March 11, 2021
The nurse grabbed a blue pen and neatly filled out the neatly next to the line “COVID Dose Number 2.” She handed the index card back to me after the 15 minute waiting period was over.
“Here you are, Mr. Cooney,” she said. “Congratulations.”
Exactly one year earlier, long before from my second vaccine shot, I was sitting with my stepson at the Flyers-Bruins game at Wells Fargo Center – the next-to-last professional sporting event in Philadelphia before the shutdown. We had just returned from a week in Clearwater at spring training, where signs were starting to look ominous about what was taking place. When I left the arena that night, I wondered what was going to happen next, never imagining what actually would.
Throughout this nation, more and more people are going to be experiencing these moments over the next few months. Silent realizations that the fear that has engulfed our lives — and taken far too many of our friends and neighbors — may soon be lifting for a state of “new normalcy.”
Baseball is one of those sports that has its romanticism from being in the building with Mom and Dad, seeing the green grass and everything else that goes along with the in-park experience. Yes, television contracts can pay a large portion of the bills for the overall entity of Major League Baseball. As we found out in 2020 – and unfortunately, some baseball employees realized the hard way — the lifeblood of a franchise comes from the customers who pay $20 to park, $200 for four tickets and eventually become season ticket holders.
Already, some organizations are starting to open the doors again.
The Phillies will have 8,100 people at Opening Day on April 1 — roughly 20 percent of Citizens Bank Park’s capacity. The Texas Rangers announced on Wednesday that they will have a full capacity of 40,000 when they open Globe Life Park — its two-year-old home that has seen more in World Series attendance than it has for Rangers games in its history — in April.
In Maryland, the Orioles announced that they will have 50 percent attendance at the start of the season at Camden Yards after Governor Larry Hogan’s lifting of some COVID-19 restrictions. If you’ve seen the Orioles play in the past four years, the actual capacity probably will barely reach 50 percent of that 50 percent for teams not named the Yankees.
All those numbers are great, but it doesn’t answer the simple question: will fans want to come back right away or will it take some time?
We all want to believe that people are going to storm the gates to get back in. Hell, the Phandemic Krew did that last year when they weren’t even allowed in. After all, there’s this urge to want to get back to living that hasn’t been felt in this country since the final days of World War II, when rations were lifted and troops returned from overseas. People want to go on vacations, catch up with distant family members they may have missed during the pandemic and reclaim large parts of their lives.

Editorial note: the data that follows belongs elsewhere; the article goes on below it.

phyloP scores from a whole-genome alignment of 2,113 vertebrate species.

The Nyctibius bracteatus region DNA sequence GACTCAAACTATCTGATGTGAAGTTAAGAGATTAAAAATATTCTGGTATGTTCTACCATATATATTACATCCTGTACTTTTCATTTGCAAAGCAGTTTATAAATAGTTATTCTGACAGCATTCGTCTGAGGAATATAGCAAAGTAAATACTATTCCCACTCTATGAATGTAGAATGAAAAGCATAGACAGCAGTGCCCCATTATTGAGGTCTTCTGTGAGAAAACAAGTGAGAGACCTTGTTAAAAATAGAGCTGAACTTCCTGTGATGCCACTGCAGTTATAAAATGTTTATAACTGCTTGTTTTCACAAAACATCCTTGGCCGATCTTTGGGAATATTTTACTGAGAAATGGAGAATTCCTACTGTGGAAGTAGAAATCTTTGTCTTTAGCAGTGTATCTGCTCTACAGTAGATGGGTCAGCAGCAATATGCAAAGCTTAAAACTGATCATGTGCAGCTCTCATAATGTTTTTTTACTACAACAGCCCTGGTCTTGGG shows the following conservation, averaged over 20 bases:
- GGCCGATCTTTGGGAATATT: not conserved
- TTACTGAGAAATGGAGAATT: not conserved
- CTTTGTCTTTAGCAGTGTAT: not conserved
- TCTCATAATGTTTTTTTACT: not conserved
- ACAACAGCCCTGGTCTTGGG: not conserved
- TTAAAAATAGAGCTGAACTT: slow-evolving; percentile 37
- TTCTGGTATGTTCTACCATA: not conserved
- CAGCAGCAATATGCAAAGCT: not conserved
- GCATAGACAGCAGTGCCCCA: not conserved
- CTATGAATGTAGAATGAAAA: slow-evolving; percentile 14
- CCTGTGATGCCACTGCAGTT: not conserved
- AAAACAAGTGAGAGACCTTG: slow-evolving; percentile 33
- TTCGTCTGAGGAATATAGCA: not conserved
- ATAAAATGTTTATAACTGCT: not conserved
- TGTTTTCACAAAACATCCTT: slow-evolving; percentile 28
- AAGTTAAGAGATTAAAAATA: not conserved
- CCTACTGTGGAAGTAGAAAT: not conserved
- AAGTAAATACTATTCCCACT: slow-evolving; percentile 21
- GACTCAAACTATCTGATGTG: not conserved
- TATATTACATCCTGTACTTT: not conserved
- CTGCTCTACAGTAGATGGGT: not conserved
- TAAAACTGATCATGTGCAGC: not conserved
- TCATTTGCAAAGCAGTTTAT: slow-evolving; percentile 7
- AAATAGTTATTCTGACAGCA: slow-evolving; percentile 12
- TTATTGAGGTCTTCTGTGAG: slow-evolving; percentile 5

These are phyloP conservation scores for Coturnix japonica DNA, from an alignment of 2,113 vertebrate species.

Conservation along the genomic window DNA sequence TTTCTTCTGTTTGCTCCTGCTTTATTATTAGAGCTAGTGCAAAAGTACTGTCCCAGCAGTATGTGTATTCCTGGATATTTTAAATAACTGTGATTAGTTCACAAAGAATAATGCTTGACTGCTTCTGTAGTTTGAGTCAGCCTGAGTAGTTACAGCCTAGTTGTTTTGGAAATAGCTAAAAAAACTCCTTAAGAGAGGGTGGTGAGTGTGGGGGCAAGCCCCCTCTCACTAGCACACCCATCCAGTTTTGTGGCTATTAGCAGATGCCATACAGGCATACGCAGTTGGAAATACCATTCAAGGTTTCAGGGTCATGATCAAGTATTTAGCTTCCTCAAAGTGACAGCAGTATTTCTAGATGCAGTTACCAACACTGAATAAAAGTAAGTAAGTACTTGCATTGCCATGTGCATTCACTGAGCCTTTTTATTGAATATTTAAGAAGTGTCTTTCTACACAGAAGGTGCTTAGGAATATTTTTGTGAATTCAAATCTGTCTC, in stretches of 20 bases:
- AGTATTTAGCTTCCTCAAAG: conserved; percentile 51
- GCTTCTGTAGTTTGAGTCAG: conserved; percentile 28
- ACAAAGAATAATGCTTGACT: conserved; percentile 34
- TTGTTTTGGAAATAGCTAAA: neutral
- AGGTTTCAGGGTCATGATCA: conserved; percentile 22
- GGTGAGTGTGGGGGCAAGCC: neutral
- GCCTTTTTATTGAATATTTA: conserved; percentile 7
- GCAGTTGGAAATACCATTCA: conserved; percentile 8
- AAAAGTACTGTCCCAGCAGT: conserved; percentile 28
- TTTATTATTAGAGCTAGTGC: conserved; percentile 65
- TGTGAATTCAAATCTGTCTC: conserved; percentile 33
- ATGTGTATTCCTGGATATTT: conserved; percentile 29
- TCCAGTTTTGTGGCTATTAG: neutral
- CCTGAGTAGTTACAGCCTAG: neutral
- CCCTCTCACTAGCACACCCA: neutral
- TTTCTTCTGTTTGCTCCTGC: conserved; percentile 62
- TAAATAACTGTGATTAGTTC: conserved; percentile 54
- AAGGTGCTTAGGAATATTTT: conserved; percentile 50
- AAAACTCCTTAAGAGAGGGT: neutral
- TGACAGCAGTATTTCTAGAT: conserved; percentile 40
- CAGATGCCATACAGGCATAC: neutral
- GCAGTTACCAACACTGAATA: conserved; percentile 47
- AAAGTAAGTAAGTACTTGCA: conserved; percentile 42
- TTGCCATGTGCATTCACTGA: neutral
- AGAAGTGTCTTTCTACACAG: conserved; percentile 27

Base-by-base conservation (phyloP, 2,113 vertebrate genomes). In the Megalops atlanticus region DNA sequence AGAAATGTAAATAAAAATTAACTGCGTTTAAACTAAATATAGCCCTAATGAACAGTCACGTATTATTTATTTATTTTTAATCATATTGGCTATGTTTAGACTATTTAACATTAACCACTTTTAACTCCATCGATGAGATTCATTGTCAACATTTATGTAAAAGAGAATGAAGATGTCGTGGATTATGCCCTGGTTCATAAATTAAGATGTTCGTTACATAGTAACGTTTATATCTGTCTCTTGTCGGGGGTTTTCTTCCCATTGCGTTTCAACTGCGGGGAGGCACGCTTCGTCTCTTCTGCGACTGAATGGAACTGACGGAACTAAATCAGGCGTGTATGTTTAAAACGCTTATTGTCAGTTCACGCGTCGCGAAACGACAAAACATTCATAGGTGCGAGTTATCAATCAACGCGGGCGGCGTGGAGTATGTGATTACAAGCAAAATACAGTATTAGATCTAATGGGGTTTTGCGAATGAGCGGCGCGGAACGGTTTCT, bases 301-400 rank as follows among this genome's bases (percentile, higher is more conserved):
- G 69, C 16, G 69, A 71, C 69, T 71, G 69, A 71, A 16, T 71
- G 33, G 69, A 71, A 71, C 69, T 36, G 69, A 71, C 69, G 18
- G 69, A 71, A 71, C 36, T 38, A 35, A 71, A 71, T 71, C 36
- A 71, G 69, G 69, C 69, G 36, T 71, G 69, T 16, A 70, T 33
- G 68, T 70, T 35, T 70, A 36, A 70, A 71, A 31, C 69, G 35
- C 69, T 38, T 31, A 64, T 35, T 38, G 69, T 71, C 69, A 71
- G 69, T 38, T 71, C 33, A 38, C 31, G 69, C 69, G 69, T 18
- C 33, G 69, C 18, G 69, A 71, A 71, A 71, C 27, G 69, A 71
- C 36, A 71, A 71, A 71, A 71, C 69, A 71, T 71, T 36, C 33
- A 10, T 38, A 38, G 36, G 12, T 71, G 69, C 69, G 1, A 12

That is balanced out, however, by the fact that many people will never look at things in the same way. After a year being told to stay socially distant and six feet away from one another, the idea that everybody will gladly crowd back into tight seats with total strangers six millimeters apart and stand in long concession lines may be too much to handle. It is the same dilemma that concert venues, amusement parks and movie theaters may all run into.
Baseball is going to be the first sport that is going to test the appetite of how much people want to go back to the ballpark or if the routine that drew them there was broken in the one-year break. While the NHL and NBA are starting to let fans back into buildings, it is in a more controlled setting that will likely carry through the remainder of their seasons and playoffs. As the vaccines start to roll in and the numbers continue to increase, the figures for places like Citizens Bank Park are likely to rise barring a huge setback in COVID-19 cases.
It is going to be critical that teams make efforts to reassure fans about their facilities and the safety of them. The hand sanitizing stations around the ballpark should probably continue for the foreseeable future. Perhaps finding ways to cut the lines down at concessions would be another. And while it is understandable that teams like the Rangers would want to make as much as possible, perhaps the idea of a full capacity isn’t necessarily the best idea for 2021 until people feel more comfortable about getting back into that routine.
For the past year, I wouldn’t have dreamed of being near a ballpark, a theater or anywhere else with a large number of people. I had a lot of the things that were high risk factors that kept me away in 2020. To risk it all just seemed foolish.
But the first thing I did when I got home from getting the vaccine was look at a schedule and see when I could take my stepson back to the ballpark. For the first time, it felt like life had returned to normal.
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Kevin hosts the “Working The Beat” podcast with Mike Kern, available on iTunes, Google Play and everywhere podcasts are heard. A regular on WIP, Kevin loves to interact with readers on Twitter. Follow him there at @KevinCooney.
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